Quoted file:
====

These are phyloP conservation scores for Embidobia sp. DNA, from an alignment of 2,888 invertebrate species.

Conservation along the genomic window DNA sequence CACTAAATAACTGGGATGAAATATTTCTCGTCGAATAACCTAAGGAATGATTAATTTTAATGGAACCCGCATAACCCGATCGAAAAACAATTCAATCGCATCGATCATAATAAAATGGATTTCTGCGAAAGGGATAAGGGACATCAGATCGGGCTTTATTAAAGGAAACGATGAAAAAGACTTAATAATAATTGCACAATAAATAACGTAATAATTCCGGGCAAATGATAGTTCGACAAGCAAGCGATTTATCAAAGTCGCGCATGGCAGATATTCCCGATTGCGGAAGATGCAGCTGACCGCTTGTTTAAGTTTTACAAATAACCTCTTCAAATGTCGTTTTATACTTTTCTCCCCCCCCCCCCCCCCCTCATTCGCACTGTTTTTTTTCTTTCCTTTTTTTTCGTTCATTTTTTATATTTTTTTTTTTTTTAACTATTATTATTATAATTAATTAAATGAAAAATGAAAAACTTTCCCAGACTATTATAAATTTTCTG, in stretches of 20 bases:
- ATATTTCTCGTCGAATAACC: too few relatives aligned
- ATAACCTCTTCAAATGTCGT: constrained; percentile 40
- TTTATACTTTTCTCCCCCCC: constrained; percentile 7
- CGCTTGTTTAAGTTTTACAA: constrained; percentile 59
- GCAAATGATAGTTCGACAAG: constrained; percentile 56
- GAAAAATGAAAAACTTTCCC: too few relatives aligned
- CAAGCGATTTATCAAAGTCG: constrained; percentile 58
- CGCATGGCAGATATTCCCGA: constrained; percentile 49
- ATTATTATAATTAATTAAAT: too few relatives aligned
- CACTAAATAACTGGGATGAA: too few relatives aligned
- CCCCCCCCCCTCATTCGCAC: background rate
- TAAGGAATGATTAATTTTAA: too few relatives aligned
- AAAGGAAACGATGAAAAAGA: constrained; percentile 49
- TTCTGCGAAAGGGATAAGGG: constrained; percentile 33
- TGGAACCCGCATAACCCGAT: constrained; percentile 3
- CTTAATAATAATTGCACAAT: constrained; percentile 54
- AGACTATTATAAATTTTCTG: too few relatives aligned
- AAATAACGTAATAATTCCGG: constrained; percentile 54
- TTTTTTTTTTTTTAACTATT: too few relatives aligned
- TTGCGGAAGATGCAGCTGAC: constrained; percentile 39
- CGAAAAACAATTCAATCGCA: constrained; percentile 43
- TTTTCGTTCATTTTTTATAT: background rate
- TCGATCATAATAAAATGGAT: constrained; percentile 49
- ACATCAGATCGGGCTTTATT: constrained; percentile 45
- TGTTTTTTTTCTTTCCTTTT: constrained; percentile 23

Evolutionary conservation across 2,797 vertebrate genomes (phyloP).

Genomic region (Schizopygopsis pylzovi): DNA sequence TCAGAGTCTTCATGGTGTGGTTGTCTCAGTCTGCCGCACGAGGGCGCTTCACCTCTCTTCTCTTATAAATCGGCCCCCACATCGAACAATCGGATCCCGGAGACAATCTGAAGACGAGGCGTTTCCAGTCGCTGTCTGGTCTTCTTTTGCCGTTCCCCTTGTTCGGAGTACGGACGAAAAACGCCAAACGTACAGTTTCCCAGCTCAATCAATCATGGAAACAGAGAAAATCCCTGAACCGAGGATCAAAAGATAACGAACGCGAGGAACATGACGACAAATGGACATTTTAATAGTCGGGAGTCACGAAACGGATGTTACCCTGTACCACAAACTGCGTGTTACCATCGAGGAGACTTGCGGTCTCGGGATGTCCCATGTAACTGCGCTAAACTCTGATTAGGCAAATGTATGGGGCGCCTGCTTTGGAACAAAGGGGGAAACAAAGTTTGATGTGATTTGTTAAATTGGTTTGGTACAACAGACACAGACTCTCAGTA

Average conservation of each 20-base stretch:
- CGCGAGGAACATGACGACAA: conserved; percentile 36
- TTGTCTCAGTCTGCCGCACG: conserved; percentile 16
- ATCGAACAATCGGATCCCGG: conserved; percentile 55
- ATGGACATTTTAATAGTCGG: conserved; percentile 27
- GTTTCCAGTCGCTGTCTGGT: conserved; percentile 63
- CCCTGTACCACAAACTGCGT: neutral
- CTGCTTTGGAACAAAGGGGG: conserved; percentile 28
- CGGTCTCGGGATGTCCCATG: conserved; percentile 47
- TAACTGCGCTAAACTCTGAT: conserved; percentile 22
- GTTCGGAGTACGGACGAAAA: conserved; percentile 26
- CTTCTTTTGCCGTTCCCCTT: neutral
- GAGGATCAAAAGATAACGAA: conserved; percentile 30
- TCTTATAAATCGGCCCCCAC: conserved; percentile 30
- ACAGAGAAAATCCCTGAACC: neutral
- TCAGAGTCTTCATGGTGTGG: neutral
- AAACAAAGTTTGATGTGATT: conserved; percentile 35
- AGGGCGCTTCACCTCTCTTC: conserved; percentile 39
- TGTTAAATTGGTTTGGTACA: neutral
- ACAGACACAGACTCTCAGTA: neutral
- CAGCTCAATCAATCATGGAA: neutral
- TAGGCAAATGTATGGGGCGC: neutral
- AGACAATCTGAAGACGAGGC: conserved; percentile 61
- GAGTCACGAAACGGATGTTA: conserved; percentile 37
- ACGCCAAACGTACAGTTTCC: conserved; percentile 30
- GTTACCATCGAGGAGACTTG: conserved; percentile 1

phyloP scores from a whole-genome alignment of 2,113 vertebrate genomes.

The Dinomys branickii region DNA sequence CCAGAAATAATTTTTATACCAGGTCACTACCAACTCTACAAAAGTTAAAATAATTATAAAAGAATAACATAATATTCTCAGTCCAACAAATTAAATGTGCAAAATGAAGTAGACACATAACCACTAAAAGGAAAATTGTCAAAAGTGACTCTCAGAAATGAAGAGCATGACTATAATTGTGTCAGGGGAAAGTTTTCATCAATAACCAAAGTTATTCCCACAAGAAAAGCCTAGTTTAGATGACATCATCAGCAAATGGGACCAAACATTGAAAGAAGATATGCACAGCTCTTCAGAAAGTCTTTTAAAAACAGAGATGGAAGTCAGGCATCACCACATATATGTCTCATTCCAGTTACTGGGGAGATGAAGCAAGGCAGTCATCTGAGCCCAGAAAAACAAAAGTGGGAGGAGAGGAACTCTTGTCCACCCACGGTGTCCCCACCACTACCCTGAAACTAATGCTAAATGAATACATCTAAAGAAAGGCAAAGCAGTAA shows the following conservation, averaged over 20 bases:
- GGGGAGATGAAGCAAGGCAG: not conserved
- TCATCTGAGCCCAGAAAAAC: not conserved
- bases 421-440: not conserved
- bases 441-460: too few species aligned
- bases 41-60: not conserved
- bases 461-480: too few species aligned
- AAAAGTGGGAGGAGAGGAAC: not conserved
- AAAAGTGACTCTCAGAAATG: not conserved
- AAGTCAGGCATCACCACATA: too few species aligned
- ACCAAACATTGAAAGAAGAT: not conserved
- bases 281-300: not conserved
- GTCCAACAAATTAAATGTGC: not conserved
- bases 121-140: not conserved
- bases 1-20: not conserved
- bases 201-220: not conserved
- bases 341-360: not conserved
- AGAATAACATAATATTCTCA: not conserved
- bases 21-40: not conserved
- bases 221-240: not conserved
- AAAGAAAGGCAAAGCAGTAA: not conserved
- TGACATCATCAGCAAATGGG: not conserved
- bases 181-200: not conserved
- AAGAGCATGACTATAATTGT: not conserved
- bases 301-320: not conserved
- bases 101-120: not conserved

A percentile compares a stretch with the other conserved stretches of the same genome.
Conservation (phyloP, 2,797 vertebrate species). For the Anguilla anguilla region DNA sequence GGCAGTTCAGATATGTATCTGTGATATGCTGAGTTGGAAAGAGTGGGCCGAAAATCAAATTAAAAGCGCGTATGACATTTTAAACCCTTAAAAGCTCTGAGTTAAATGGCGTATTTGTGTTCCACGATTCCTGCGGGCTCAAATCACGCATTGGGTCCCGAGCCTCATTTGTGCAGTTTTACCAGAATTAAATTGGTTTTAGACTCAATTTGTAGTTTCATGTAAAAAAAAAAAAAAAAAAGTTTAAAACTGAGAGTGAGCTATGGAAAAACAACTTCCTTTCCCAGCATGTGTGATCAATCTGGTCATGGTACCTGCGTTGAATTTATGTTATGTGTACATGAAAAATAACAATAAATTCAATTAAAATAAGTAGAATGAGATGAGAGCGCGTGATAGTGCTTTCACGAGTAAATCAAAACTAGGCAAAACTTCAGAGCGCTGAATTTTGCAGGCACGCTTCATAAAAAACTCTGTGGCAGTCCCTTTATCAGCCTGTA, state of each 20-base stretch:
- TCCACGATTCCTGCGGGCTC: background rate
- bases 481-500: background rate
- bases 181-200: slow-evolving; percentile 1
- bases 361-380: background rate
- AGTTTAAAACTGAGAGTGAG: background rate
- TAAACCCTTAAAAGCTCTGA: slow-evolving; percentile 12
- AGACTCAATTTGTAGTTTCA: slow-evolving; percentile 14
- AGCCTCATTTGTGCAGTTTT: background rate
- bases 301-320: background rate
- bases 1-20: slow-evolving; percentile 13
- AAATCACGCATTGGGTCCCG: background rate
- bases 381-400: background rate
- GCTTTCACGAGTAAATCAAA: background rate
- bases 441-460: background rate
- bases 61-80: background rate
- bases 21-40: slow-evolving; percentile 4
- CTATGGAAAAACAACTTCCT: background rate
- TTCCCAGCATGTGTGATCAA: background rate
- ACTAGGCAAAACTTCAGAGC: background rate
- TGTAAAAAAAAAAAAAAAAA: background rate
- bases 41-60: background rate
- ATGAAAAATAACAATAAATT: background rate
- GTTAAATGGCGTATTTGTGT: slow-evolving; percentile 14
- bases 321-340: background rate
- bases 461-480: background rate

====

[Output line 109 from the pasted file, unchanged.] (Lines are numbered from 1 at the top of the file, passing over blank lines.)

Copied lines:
- bases 461-480: background rate